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Blacksmith Paul Bergen chisels away metal to create an arrowhead as part of a demonstration at Fort Union in this file photo.

Take a trip through time and learn some local history with a visit to Fort Union for their annual Living History Weekend.

The yearly event gives visitors a glimpse inside the life of those who lived and worked at the former fur-trading post. Fort Union has been an important part of history for the area for 200 years, and Living History Weekend is and opportunity for people to come out to the Fort and essentially see it looking more so like it would have in the 1800s when it was active, said Park Ranger Lisa Sanden.

Every year, local reenactors and volunteers spend the weekend at the Fort reenacting daily life. The weekend will feature blacksmithing, barrel making, carpentry and more. Visitors can explore the fort, chat with the reenactors and learn more about the skills, trades and activities that would have been going on at the fort during the 1800s.

“Essentially they’re going to hear, see and smell the historic site,” Sanden explained to the Williston Herald. “They’re going to hear people pounding nails, see them creating and making things, smell the fire from the forges and just see what the fort looked like historically.”

Living History Weekend takes place Saturday and Sunday, Sept. 4 and 5 from 10 a.m. to 4 p.m. at the Fort, and coincides with Fort Union’s Last Bell Tours, taking place Sep. 4. Beginning at 8 p.m., visitors are taken on guided candle-lit tours throughout the fort, taking part in short vignettes exploring different parts of the area’s history. Sanden said this year’s tour features American business magnate John Jacob Astor.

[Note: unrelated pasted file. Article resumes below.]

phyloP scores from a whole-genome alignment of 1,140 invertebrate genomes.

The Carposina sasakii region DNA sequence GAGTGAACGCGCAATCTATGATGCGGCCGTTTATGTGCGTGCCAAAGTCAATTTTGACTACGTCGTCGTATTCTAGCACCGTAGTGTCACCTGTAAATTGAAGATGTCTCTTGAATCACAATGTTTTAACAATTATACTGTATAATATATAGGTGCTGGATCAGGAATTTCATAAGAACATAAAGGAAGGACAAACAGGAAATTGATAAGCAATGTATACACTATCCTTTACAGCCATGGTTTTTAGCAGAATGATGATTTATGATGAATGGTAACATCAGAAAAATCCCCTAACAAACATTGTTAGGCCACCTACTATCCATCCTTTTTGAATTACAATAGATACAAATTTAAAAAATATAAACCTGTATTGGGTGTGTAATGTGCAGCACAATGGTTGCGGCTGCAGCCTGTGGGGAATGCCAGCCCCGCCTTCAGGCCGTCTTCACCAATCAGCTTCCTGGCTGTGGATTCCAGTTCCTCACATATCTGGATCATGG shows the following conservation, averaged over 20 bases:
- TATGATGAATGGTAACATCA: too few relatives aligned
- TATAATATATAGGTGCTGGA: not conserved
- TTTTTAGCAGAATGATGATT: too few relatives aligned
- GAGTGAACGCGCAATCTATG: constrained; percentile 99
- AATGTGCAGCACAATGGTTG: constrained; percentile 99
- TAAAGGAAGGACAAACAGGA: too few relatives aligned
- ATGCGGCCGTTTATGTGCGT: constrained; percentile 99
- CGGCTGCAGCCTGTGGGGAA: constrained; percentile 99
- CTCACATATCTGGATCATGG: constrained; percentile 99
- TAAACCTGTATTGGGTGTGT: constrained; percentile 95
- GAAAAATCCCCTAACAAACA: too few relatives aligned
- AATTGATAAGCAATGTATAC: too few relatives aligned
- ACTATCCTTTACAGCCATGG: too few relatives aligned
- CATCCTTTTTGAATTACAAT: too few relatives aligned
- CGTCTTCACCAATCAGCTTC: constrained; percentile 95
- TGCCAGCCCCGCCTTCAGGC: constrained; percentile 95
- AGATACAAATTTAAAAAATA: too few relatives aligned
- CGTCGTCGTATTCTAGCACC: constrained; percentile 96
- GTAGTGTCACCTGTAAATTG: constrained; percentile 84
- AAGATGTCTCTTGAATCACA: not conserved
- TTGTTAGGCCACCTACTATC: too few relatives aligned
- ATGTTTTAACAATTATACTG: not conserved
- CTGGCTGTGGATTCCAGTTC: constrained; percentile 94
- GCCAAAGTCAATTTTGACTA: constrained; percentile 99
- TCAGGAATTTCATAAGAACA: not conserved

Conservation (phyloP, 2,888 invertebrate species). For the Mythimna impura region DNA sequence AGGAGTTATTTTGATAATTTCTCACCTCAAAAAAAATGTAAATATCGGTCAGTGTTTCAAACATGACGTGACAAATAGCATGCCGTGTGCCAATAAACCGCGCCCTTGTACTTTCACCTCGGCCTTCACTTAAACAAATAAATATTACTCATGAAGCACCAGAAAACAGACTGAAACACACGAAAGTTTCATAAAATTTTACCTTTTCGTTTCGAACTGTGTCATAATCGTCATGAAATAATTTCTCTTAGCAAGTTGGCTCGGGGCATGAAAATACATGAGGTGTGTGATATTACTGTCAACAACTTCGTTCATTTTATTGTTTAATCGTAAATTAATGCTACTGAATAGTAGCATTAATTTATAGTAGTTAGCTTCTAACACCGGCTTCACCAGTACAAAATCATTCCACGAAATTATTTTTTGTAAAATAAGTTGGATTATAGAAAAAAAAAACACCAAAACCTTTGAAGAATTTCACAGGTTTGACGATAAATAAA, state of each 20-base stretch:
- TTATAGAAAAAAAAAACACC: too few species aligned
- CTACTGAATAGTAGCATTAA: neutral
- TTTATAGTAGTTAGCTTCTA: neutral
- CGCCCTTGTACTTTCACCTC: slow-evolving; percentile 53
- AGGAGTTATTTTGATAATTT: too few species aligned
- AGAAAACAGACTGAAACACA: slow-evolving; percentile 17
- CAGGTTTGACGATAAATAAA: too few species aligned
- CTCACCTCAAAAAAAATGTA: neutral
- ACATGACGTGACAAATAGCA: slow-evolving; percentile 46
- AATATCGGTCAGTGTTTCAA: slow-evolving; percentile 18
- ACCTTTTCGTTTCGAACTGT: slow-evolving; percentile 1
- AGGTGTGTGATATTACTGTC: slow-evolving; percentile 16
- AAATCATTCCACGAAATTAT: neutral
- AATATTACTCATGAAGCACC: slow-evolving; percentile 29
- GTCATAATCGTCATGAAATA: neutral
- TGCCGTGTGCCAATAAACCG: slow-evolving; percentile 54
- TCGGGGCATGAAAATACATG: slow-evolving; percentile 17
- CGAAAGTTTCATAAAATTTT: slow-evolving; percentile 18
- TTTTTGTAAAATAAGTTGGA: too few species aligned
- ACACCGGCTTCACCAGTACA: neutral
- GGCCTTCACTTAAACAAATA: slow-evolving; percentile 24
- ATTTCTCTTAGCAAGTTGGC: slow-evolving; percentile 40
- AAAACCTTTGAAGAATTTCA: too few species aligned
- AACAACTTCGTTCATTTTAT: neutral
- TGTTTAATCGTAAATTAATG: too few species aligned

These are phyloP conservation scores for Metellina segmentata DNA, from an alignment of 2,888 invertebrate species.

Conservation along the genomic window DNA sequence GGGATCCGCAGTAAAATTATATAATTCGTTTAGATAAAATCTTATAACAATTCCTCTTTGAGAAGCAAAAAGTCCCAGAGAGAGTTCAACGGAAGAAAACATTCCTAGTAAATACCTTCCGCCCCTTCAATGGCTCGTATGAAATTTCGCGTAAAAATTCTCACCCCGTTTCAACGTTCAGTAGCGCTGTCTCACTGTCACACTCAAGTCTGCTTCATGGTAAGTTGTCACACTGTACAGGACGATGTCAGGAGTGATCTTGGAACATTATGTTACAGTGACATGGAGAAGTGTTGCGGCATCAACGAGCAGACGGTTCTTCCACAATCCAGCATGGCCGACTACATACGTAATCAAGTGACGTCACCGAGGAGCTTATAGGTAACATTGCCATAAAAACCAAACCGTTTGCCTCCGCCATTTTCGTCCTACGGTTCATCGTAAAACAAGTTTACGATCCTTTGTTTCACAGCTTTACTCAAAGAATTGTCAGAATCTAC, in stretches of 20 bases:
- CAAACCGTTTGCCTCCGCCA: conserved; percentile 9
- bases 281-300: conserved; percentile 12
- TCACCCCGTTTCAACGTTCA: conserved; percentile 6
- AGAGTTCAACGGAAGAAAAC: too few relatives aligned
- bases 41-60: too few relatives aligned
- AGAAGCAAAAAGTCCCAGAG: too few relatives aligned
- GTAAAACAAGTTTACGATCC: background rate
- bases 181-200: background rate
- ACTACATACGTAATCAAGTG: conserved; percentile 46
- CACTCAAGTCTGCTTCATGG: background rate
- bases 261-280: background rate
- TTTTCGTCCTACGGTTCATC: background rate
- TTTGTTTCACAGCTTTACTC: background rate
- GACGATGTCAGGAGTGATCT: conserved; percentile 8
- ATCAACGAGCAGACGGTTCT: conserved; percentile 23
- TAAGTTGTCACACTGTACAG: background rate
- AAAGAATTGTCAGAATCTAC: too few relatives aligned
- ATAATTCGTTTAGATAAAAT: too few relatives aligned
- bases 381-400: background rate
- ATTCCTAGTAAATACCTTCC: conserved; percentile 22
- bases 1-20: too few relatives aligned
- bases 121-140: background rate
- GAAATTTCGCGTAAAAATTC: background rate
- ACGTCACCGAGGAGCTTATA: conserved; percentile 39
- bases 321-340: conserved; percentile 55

“It’s going to be a really interesting tour; following a black powder keg from being purchased, to coming up river to Fort Union and then being traded,” Sanden said. “We’re going to find out how those trades he was making for a single keg of black powder made him as rich as he was.”

The tours will begin every 15 minutes and last around 45 minutes. The tours are completely outdoors, so Sandem recommends visitors dress appropriately for the weather. Sanden noted that masks are required for everyone, regardless of location or vaccination status, inside all National Park Service buildings and crowded outdoor spaces where social distancing is not possible. Additional details are available at www.nps.gov/coronavirus.

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